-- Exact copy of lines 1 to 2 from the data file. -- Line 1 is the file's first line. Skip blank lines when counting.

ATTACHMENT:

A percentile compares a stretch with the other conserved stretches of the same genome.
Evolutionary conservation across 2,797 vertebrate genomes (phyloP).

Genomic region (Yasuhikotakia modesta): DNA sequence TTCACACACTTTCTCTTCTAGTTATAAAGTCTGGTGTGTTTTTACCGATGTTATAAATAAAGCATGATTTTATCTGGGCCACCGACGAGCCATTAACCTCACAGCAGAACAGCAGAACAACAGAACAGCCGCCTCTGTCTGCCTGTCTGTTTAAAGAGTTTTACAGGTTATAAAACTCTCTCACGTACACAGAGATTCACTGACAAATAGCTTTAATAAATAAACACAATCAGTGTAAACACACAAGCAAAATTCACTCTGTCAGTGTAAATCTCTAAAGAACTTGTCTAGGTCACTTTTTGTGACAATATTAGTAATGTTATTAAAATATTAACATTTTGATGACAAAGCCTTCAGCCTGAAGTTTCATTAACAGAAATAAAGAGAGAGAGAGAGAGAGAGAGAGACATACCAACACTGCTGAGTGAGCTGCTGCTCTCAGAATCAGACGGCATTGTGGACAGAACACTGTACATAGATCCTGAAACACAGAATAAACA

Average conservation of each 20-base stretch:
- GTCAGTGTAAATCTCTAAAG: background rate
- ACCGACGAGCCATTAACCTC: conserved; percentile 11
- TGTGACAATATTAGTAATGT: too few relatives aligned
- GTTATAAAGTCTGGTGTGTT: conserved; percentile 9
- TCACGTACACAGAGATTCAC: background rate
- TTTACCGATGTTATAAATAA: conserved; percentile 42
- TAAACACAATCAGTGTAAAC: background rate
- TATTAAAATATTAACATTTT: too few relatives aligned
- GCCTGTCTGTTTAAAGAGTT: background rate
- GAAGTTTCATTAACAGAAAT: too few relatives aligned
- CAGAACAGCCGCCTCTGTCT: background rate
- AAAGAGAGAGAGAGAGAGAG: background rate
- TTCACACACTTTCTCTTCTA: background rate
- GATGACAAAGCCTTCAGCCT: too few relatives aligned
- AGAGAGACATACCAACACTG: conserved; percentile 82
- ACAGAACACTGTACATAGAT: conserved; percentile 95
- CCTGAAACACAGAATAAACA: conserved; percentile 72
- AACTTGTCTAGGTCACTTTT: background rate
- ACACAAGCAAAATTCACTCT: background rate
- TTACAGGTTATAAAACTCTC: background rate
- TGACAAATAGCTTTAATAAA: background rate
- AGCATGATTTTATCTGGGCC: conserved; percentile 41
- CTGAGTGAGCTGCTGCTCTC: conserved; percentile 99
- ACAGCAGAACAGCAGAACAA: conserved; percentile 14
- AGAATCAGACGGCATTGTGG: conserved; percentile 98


A percentile compares a stretch with the other conserved stretches of the same genome.
Evolutionary conservation across 2,797 vertebrate genomes (phyloP).